Probably silly, but I have a piece of cheap corrugated bilge pump hose routing Air Conditioning air into my box, idea being is if it's hot and I'm charging hard, likely I'm on shorepower and the AC is on, idea being to try to keep them as cool as possible, but also I guess it's forced air ventilation.

But, I think most AGM batteries are Recombinent Gas? Meaning through some form of magic I don't understand they recombine the gasses to make water is why you never need to add water.
Also I think most are Valve Regulated meaning they don't off gas unless under very unusual circumstances, like a direct short?

The Concorde battery, the Aviation sister to Lifeline batteries is a Valve Regulated, Recombinent Gas Sealed Lead Acid Battery, I assume the Lifeline is too, and I would hope most AGM batteries?
In other words under normal operation, I don't think there is anything to vent?
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Old 14-11-2016, 07:41   #5
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Re: Building A Battery Box For AGMs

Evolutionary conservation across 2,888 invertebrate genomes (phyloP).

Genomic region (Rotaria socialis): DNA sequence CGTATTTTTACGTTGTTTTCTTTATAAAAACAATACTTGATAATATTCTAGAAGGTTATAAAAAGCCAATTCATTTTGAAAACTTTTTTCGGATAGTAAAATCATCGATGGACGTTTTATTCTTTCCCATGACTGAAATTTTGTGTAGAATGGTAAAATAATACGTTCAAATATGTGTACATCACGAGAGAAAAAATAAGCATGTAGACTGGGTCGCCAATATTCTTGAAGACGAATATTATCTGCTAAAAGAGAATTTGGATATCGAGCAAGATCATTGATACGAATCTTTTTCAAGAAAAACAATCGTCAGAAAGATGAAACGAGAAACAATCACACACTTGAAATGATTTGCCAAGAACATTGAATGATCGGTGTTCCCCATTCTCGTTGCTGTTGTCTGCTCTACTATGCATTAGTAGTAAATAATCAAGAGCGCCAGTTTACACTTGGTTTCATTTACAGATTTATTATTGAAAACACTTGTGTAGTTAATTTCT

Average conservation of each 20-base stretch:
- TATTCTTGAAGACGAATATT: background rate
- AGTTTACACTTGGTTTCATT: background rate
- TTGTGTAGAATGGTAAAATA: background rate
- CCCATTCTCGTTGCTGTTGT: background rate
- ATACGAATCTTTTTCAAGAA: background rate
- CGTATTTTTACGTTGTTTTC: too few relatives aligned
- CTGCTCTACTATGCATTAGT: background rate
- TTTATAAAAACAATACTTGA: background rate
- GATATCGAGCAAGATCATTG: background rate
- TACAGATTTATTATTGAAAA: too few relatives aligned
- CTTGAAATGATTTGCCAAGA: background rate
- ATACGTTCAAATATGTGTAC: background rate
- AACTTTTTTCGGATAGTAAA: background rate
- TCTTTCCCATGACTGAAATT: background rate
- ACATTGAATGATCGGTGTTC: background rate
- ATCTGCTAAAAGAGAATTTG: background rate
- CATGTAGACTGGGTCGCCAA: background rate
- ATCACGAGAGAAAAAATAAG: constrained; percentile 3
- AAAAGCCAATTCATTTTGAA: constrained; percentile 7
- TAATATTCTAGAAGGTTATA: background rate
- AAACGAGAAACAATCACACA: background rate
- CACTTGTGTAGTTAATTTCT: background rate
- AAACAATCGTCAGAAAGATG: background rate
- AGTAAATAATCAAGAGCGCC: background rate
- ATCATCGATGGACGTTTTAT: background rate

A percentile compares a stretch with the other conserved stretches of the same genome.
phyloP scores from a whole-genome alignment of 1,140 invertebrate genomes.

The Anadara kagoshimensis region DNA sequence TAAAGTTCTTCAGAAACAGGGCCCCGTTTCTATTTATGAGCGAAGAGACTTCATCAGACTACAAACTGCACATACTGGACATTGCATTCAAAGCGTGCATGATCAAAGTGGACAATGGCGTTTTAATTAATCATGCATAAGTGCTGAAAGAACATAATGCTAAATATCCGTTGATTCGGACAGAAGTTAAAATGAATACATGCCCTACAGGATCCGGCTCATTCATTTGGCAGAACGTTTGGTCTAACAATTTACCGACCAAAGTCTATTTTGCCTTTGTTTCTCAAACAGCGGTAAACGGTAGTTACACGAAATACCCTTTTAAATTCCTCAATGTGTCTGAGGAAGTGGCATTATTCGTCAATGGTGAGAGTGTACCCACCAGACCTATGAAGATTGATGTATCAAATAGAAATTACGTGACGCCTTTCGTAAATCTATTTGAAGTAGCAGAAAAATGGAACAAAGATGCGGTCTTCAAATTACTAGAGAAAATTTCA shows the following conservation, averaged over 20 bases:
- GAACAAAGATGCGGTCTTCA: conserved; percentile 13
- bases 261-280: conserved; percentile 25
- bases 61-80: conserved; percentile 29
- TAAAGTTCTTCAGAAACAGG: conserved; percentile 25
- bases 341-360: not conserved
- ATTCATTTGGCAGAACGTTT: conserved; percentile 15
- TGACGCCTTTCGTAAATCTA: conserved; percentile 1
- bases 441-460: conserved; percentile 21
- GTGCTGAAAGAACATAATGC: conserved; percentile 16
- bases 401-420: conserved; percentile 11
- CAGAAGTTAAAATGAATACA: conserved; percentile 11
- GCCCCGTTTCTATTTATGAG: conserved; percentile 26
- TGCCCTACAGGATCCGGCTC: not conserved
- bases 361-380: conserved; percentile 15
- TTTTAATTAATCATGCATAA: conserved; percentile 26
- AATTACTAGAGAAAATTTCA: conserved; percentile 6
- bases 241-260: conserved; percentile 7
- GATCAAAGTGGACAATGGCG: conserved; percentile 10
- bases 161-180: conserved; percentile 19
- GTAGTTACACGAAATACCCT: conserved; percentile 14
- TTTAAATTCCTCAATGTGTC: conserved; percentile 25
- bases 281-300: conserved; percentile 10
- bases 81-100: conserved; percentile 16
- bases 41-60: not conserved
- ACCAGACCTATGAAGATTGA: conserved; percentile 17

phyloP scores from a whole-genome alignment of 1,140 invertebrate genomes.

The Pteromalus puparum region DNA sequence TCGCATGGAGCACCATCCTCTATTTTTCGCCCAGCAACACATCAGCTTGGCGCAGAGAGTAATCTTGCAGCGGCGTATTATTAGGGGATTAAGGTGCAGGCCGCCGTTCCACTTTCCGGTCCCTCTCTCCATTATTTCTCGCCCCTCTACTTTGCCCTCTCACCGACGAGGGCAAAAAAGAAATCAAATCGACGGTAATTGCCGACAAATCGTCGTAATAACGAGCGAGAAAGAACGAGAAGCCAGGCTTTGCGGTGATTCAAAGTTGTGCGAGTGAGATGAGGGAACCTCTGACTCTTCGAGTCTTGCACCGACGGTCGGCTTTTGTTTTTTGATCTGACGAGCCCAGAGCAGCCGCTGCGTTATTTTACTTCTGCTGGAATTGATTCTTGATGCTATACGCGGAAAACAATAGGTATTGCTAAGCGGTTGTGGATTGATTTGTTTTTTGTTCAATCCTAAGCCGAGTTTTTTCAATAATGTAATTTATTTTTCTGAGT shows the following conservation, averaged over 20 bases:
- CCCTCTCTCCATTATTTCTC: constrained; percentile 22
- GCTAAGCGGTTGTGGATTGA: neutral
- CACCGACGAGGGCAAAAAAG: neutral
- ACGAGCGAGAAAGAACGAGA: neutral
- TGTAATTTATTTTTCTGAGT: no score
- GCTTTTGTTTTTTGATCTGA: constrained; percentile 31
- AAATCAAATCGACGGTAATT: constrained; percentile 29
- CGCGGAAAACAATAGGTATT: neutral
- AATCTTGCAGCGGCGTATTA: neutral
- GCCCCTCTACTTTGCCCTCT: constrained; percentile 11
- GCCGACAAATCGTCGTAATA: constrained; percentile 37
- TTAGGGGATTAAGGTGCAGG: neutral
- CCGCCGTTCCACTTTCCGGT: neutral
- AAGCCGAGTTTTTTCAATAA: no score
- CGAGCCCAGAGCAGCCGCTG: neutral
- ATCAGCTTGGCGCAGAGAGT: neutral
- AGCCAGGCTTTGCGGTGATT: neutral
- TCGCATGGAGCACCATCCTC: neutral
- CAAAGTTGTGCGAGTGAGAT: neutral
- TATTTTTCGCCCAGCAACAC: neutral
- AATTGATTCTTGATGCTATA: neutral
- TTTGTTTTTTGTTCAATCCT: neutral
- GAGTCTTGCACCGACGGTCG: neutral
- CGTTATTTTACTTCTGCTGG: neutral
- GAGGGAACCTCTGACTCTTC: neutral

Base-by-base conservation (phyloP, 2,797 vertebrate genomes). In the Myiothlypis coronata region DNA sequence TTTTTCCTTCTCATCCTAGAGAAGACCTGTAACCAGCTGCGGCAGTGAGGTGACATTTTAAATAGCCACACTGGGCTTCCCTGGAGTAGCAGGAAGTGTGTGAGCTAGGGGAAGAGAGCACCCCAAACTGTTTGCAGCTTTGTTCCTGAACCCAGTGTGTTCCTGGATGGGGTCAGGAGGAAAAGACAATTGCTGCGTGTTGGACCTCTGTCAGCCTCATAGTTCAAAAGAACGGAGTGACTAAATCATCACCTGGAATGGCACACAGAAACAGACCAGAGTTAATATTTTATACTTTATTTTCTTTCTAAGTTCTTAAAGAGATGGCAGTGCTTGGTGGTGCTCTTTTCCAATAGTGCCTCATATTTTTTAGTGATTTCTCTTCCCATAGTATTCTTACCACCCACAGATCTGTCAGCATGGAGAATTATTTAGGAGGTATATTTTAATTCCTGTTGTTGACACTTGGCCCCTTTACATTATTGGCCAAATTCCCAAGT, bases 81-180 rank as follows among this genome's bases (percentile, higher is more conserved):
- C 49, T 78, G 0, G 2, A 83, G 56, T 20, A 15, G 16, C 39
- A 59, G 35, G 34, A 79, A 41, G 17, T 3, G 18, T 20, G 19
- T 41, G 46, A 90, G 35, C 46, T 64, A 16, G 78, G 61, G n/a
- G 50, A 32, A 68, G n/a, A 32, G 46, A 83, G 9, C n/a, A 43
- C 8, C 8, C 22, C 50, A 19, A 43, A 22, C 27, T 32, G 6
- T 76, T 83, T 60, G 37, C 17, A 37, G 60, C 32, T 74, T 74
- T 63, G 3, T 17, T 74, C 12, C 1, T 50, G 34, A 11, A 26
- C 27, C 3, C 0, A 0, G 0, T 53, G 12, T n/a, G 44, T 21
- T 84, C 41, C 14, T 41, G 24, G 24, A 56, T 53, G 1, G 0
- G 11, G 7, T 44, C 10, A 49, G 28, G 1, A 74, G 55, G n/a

I just built a "box" for my four AGMs, and it's really just a heavy duty tray. 3/4" plywood bottom, 1x2" hardwood lip around the edge, glued and screwed and coated the whole thing with epoxy. I routed a shallow channel along the middle of the bottom for a ratchet strap with stainless ratchet that holds them all down. Added 3/8" spacer strips between the batteries to give them some breathing room, and bolted the whole thing down on the supporting shelf. The channel for the strap is so I can replace it without having to unbolt the whole thing.

There's no need to build a whole full vertical box for AGMs. Your primary concern should be that they are secure and can dissipate heat.

If it would work for you, I have four Moeller group 31 battery brackets that I bought but could not use. I ended up moving a dedicated start 31 to the house bank and adding a smaller start, so did not have room for the brackets. I'd send you the whole lot for $40.
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Old 14-11-2016, 09:23   #6